Friday, July 25, 2008

Christmas in July

Saying "YES" ...

The Choice for Obedience
in Vowed Life

Once again our community is celebrating "Little Christmas", marking the feast of the Incarnation of the Son of God on the 25th day of each month. It is our custom to have the Prioress offer a reading and a talk following recitation of the Psalms at Midday Prayer of the Divine Office. Following her talk we renew our vows together and then enjoy a festive meal. I have posted here the talk given today by our Prioress, Sister Paula Schmidt, OSsR, one of the foundresses of this monastery who came to Esopus in 1957 from Canada. She has been a vowed religious for fifty-six years.

July 25th, 2008 Talk at Midday Office by Prioress, Sr. Paula

From our Constitution and Statutes [the Rule]:
Constitution #30. "Having come into this world to do the will of His Father, Jesus conformed Himself totally to it even to dying on the cross in a supreme act of love and filial obedience which was a perfect reparation for the disobedience of humankind.

Our vow of obedience is directly in keeping with this loving obedience of the Son of God, at the very heart of the mystery of Redemption. "

#31. "Our consecrated obedience, like that of Mary the humble servant of the Lord, brings to reality and prolongs the obedience of Jesus for the salvation of the world. Offering our will to God through love, we are all the more in communion with the Mystery of Christ, obedient even to the cross, and in this way we become more disposed to seek the Kingdom of God in all and above all."

Today, as every month on the 25th, we are focused in a special way on the mystery of the Incarnation. Today, as usual, I have struggled to select the special focus for this month’s reflection. The problem, I find, is not that the topic has been exhausted but that it is so vast. And the question for me each month is: what do we need now, as community of contemplative nuns, to “relight our fire”?

Each of us, I am sure, in the past month, has had some moments of those personal ‘darts of fire’, as Alphonsus calls them, that woke us momentarily out of our daily routine. Moments when we knew, and felt deeply, the blessing in which we are involved in our particular call as Redemptoristines.

This month of July, in our tradition, was for centuries devoted to the virtue of obedience. With this in mind I looked at our Constitutions and a quick reading of the above sections can give the impression that the obedience of Jesus is more passive than active—a matter of surrender to the Father’s will.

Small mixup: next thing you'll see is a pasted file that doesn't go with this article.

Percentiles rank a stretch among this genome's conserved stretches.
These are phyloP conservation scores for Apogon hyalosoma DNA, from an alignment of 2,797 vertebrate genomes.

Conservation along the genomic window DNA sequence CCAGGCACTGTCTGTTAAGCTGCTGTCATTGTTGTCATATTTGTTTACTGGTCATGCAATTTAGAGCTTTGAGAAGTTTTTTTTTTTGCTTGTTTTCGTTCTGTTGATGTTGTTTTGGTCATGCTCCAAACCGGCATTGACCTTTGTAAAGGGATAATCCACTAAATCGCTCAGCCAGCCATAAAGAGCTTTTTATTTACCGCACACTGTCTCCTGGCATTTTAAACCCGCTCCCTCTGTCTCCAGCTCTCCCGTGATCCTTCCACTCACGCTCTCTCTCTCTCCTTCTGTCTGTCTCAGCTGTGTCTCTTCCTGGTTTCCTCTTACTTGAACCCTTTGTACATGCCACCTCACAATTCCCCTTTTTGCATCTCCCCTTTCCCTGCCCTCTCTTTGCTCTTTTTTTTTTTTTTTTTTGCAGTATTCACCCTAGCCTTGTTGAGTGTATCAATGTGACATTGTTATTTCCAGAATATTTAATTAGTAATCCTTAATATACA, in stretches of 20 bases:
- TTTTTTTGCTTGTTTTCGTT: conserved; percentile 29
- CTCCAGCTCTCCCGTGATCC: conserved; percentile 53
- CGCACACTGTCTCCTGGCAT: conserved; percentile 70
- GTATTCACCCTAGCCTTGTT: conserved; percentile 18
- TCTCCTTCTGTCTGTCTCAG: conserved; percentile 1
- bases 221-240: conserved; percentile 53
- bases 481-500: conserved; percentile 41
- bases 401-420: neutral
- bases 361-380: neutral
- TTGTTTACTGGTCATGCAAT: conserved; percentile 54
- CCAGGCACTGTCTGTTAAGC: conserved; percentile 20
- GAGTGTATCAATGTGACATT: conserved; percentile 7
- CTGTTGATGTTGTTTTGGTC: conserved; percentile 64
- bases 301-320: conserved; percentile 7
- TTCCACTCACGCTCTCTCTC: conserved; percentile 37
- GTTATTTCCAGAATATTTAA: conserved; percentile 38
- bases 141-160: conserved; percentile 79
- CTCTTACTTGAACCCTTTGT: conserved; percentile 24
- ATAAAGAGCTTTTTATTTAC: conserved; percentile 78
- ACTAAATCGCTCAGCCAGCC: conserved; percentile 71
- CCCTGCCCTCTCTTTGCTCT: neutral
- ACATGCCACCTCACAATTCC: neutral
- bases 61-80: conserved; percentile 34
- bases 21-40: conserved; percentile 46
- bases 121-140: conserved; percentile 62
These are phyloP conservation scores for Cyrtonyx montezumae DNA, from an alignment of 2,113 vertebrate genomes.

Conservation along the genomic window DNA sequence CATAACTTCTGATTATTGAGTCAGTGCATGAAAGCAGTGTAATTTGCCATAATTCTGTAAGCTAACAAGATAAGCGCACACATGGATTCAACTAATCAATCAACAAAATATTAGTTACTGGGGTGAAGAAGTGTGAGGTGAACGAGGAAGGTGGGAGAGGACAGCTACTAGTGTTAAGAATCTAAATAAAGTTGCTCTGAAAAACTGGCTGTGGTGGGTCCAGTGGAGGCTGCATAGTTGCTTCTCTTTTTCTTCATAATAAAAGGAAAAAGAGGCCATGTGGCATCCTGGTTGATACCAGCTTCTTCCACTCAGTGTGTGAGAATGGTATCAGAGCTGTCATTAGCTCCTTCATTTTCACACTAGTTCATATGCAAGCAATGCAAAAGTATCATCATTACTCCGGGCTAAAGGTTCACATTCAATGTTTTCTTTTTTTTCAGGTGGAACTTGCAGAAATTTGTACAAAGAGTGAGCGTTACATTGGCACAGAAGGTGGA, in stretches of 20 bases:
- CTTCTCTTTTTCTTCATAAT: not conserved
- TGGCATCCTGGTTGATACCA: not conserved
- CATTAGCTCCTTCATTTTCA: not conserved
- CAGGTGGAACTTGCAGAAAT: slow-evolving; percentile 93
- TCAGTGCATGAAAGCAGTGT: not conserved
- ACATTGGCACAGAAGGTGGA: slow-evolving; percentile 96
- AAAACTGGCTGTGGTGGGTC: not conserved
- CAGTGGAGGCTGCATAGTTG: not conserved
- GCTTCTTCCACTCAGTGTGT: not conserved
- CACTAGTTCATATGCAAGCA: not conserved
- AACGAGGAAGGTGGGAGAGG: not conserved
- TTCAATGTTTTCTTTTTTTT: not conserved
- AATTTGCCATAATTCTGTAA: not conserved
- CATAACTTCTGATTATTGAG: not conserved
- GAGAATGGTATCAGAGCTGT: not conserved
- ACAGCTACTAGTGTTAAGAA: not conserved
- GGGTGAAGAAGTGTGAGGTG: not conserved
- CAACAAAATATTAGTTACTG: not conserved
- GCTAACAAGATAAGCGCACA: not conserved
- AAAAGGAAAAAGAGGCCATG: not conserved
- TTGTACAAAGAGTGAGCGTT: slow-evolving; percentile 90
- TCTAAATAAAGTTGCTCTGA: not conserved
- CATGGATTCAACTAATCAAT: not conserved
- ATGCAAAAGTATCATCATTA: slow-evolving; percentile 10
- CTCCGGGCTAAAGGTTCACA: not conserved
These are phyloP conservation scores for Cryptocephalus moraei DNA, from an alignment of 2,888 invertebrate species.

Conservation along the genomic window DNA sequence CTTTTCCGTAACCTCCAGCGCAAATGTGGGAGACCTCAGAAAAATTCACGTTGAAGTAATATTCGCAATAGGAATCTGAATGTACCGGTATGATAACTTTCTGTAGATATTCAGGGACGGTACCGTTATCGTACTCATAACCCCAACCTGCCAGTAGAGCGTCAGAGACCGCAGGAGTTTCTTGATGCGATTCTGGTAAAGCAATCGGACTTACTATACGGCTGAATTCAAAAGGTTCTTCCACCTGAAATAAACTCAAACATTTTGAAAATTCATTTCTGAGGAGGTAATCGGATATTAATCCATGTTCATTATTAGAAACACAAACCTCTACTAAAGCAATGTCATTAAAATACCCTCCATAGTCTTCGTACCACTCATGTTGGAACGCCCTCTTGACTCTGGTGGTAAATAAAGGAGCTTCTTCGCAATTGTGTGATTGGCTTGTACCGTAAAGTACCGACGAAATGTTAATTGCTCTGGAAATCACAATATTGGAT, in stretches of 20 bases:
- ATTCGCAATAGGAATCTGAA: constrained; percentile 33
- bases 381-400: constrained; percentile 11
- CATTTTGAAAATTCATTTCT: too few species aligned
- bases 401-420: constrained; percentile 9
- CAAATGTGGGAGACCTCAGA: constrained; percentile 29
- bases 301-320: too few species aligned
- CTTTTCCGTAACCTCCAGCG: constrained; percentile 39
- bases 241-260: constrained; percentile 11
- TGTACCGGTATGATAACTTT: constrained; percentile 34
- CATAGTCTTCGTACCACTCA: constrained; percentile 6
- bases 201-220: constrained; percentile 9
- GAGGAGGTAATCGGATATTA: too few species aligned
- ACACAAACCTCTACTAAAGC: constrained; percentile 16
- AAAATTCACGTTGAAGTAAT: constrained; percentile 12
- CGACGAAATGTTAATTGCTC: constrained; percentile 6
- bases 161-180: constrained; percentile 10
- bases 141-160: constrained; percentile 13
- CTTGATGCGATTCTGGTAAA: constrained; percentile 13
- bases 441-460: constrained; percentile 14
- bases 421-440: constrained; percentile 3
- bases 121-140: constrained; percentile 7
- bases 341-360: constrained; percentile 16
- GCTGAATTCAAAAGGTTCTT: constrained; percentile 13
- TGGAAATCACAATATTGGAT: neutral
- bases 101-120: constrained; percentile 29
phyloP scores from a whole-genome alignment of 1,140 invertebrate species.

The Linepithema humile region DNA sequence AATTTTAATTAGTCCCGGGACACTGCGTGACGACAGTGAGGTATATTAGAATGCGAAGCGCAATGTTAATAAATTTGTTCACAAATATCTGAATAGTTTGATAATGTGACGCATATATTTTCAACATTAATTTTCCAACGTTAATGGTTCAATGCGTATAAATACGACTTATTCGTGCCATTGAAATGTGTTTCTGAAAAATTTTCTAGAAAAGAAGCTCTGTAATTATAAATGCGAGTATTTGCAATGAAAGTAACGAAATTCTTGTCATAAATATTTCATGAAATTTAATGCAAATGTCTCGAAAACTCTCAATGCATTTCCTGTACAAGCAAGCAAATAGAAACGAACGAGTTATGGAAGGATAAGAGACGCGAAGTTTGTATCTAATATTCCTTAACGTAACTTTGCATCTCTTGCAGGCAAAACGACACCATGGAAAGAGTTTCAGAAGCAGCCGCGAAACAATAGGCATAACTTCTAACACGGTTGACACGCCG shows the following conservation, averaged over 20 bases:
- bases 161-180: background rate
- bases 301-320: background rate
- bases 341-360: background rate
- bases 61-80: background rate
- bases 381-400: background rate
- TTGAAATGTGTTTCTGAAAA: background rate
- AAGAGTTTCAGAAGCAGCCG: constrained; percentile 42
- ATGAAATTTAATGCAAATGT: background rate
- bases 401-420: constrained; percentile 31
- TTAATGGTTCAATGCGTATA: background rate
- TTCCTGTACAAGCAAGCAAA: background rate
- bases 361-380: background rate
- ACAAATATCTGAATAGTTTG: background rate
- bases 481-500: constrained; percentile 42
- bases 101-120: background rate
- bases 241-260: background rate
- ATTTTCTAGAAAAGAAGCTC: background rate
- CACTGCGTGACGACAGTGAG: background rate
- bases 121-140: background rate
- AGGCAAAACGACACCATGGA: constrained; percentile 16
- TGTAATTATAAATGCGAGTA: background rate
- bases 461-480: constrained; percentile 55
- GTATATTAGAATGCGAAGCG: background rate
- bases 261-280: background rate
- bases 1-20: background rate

In the Synoptic Gospel tradition this is the struggle in Gethsemane: “If it is possible, take this cup from me—yet not my will but thine be done.” In John’s Gospel, on the other hand Jesus is shown as “choosing to lay down his life, and choosing to take it up again.”

And that is what we read in the next sections of our Constitutions:

#32. "Our obedience cannot be a simple exterior fidelity to a law but it must be the fruit of a choice, authentic, free, adult and responsible; it must spring from the heart as a witness of love and an expression of deep and living faith.

By our way of living our religious obedience, we bear witness together that this freely chosen obedience lived in love brings true joy, that it contributes to the growth of maturity and that far from being opposed to the dignity of the human person, it liberates and increases it.

So we become—personally and in community—living signs of the liberating and all illuminating power of Jesus Christ."

Do you remember the workshop on The Redemption given us by Fr. Jorge Colon [Redemptorist of Puerto Rico] last year? In these few sentences St. Irenaeus sums up both the Incarnation and the Redemption: "Adam is an infant who tripped. God picked him up and showed him the way to divinization. The Son of God became man so that we might become God. The glory of God is man fully alive.” The important thing is not that man fell but that man was picked up by God.

To be human means to pass from the image of Adam to the image of the Risen Christ. It is a life-long process, a life-long journey. Obedience is that daily ‘listening’ in order to more and more freely choose that way of God, the way of Christ. Ob-audire=to listen to.

In the Gospel chosen for today’s feast we have the two brothers James and John approach Christ through their mother and ask for the best seats at the table of the Kingdom. Jesus asks them: Can you drink the chalice I shall drink? They say, We can! Little do they know what they are saying. But Jesus answers them—You shall indeed drink of the cup that I will drink, the cup of total self-emptying for the salvation of the world. Jesus choose this for himself, and the apostles choose this for themselves, and we too, choose this for ourselves, only realizing little by little, day by day, what this means. In essence the ‘obedience’ God asks of us is the obedience of love, love in ever broadening circles of impact, beginning very near, and spreading out to encompass the whole universe.

Those darts of fire give us a glimpse, now and then, what it is all about, who and what we are called into when we say our “Yes” to God as Redemptoristines.

1 comment:

Dina said...

Thanks you both for this good insight into obedience.
May you be the targets of many darts.